It has been quite a while since I’ve posted here. My work was on hiatus in the fall due to an extraordinarily heavy course load, but I am back in action and so glad to be sharing the process with you.
As you may recall, I spent the summer interviewing healthcare practitioners who are using alternative economic models in their practices. It has been an incredibly inspiring and eye opening process. I’m working on setting up the last few interviews now, and am beginning the process of mining for gems in the audio recordings of completed interviews. (If only all mining were so sustainable…)
I feel, about these practitioners, like an seven-year-old meeting a firefighter for the first time: awestruck by the towering ladders, the gleaming red fire truck, and the daring fireman’s pole, that feeling of respect, excitement, visions of a future self…shortly followed by the awareness that this person is constantly preparing to risk their life to rush into burning buildings. And unlike the aforementioned child, I plan to actually be a licensed firefighter—er, gift-economy-practicing acupuncturist—within the next two years. Life! So invigorating, isn’t it?
Anyway, if there’s someone you think I absolutely must speak with about this, please help us get connected. While I’ll be winding down this project in the spring, it is clearly more than a year-long endeavor, and certainly a “more the merrier” situation.
As happens with projects, I reached a point at which I began to question my process and to wonder how it might come together. I began journaling daily, to try to get my bearings again, and ended up with a very live thing in my hands. In addition to offering me space for reflection on the nature of exchange, and on Sacred Economics (which I continue to read), I had a bit of an epiphany.
Tasha Harmon, my mentor on this leg of the journey, shared an insight. She noted that in a relationship, if one is always the giver and the recipient is never afforded opportunity to give back, it creates a certain power dynamic. This is very interesting to me, because I had been imagining the gift economy largely from the standpoint of a giver. But in a gift economy, or in any community, it is virtually impossible to give without receiving. (Thank goodness!) It has to be n flow, a cycle, a balance. Of course. Anyway, I was embarrassed to recognize how much I’d allowed myself to identify with some kind of heroic ideal. (Cringe.) Of course I want to be part of an organic, co-nourishing system and not only a handing-out one-way gift process where I offer treatments and hoard self-righteousness. It doesn’t work like that for the folks I’ve interviewed, and, thankfully, it won’t work that way for me.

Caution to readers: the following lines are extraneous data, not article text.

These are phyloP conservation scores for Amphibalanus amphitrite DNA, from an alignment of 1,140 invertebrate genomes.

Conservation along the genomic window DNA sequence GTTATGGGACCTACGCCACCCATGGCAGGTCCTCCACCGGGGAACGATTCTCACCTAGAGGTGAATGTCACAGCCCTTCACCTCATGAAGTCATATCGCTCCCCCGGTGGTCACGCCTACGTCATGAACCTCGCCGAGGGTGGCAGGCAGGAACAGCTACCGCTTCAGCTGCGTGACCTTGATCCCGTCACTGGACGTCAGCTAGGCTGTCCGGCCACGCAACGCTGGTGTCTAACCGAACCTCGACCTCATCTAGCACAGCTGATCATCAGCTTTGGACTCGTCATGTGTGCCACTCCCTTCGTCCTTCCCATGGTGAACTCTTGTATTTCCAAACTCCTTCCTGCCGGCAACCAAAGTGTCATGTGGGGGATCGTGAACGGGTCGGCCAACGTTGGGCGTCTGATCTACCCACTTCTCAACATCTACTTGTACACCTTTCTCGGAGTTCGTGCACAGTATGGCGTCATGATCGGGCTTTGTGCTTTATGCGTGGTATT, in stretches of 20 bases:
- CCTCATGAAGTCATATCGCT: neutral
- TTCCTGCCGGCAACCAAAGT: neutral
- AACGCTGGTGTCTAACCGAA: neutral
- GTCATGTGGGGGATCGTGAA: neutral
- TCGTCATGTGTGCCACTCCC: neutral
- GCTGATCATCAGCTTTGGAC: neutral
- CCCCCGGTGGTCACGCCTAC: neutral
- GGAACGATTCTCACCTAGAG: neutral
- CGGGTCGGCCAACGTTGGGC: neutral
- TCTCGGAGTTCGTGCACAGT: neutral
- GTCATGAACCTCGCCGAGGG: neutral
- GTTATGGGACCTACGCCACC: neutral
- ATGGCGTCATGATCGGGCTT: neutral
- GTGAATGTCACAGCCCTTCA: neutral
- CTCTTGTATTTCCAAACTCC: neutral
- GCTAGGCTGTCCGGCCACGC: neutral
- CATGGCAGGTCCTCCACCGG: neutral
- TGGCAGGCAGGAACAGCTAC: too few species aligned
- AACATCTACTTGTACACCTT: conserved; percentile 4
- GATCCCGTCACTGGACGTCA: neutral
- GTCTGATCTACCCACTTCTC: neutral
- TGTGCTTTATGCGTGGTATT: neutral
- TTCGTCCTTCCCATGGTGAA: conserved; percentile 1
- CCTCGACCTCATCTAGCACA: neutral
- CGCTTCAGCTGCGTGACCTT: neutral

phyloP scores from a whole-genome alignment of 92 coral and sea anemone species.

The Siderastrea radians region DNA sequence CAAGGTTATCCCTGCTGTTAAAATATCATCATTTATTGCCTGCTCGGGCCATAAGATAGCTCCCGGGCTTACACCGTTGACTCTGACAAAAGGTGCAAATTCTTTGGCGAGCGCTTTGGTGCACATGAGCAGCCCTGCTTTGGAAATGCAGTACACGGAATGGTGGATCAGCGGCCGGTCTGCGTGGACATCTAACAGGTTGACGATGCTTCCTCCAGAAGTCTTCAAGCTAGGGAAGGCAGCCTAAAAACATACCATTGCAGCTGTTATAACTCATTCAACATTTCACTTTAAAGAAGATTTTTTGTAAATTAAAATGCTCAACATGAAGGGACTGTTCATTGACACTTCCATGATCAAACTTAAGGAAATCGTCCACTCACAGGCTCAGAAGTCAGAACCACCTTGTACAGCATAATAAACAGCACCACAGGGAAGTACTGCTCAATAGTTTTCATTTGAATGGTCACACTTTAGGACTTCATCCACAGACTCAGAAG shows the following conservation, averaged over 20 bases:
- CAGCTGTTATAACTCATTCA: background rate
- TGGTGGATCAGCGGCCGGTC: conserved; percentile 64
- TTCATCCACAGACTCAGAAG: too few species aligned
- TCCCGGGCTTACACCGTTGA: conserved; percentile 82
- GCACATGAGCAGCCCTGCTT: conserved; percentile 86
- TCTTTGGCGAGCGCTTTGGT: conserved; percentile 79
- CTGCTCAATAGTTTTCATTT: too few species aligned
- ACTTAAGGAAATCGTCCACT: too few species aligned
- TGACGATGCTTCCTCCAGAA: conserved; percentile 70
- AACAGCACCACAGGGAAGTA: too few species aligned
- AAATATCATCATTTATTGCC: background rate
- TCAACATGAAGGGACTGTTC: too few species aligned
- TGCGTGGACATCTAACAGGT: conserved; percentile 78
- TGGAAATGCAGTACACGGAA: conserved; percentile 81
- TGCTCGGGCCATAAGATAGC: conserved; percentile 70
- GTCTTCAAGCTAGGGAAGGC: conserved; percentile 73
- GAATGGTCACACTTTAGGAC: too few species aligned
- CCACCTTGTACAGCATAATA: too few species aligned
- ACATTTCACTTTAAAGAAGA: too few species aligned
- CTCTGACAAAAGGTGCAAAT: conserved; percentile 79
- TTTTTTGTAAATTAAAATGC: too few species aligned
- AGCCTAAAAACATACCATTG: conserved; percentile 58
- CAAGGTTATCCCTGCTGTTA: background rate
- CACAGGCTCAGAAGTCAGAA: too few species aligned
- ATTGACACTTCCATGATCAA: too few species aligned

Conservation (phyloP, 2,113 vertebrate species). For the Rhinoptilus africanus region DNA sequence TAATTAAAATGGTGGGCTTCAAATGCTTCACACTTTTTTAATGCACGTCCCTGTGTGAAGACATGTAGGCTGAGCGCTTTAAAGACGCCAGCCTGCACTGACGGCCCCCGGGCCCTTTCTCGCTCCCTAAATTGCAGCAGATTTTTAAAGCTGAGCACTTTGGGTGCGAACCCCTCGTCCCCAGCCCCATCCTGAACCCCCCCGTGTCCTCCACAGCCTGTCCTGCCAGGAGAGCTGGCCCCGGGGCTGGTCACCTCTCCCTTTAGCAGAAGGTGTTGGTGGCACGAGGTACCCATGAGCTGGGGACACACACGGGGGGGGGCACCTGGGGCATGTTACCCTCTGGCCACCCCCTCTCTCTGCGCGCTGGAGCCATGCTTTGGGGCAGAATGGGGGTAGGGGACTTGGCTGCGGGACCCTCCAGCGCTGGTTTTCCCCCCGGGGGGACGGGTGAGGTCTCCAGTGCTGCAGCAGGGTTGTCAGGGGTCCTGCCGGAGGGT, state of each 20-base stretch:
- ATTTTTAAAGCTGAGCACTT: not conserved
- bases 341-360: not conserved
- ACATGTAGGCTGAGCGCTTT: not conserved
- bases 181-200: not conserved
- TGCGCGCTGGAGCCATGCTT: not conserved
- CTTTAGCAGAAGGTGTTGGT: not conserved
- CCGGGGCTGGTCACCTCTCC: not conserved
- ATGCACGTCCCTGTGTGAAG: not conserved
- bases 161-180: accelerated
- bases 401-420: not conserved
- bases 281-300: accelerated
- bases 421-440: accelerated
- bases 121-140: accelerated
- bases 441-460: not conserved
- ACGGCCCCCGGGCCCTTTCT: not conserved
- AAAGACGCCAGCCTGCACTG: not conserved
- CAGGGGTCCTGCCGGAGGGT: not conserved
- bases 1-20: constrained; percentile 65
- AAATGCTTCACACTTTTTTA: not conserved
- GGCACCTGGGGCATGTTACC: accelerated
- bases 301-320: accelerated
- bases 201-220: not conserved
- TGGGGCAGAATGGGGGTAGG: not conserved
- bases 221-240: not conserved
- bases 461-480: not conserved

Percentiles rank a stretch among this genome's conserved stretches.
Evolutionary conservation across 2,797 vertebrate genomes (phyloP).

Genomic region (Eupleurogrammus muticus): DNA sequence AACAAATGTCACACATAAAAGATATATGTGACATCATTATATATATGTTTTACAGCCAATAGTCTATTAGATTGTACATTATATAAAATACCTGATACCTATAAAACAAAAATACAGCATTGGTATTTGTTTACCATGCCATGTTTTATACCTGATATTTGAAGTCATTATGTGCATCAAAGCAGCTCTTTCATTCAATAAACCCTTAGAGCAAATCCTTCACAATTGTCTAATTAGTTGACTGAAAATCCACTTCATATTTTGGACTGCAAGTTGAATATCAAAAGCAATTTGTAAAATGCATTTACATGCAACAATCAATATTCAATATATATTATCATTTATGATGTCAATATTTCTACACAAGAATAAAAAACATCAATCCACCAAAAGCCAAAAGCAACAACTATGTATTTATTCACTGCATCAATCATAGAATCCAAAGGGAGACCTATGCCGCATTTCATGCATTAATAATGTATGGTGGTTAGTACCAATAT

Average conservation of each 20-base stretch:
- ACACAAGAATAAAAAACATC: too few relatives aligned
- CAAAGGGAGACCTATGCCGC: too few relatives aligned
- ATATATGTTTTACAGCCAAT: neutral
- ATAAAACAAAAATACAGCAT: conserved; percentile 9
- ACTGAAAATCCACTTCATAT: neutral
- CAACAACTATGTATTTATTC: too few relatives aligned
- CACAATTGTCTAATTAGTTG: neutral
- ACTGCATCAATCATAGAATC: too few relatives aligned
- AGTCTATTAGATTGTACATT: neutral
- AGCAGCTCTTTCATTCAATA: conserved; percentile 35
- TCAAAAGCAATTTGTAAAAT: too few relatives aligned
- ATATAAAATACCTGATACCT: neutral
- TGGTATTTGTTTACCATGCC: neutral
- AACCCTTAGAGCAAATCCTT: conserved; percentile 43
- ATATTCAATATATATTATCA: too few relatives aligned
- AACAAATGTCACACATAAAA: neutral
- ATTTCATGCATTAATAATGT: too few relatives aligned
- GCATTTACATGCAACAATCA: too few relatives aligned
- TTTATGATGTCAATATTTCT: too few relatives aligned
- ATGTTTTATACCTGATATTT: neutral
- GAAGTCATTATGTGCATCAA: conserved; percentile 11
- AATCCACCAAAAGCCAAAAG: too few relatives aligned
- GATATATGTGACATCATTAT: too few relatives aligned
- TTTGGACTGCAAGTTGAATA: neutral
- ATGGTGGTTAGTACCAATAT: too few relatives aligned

With this awareness in mind, I have started keeping a daily record of gifts I’ve received and gifts I’ve given. For example: today’s log. Received: a freshly cleaned bathroom and a gorgeous dinner from my sister, trust and respect from a teacher, organic produce, self care. Gifted: a jar of water kefir to a friend, a teeny massage to a classmate, lunch to my sister, doing dishes, and time for self care. (I often take note of reciprocal experiences as both gifted and received, because it’s the truth.) Some days, I am humbled by the imbalance in the lists. I receive so very much. I’m also aware that they are not even close to comprehensive, as I appreciate, but do not tend to log, the gifts of housing, access to nourishing food, a healthy body, the luxury of being a student, safety, etc.
This recording is the aspect of the project that has been the most stirring for me of late. While I am not yet a licensed practitioner and not formally in the gift economy, I can cultivate my awareness of gift. Looking at my life through this lens changes it. It changes my attitude while doing chores; I can refocus on the benefit of the action, which makes it much easier to slow down and enjoy the process. It also helps me realize what I value most, which is usually intentional conversation, or a specific comment from a friend. This lens also gives me the feeling that I am participating in gift NOW and not somehow on hold until I have a license in hand. I have a new sense of agency about it.
Well, I’ve talked your ear off, I’m afraid. If you have any thoughts to share, please feel free to post a comment on the blog. I know that the visibility can feel like a barrier, but I’m hoping that by posting there we can grow the conversation. Consider it a gift to the community, and to me.
I look forward to hearing from you.
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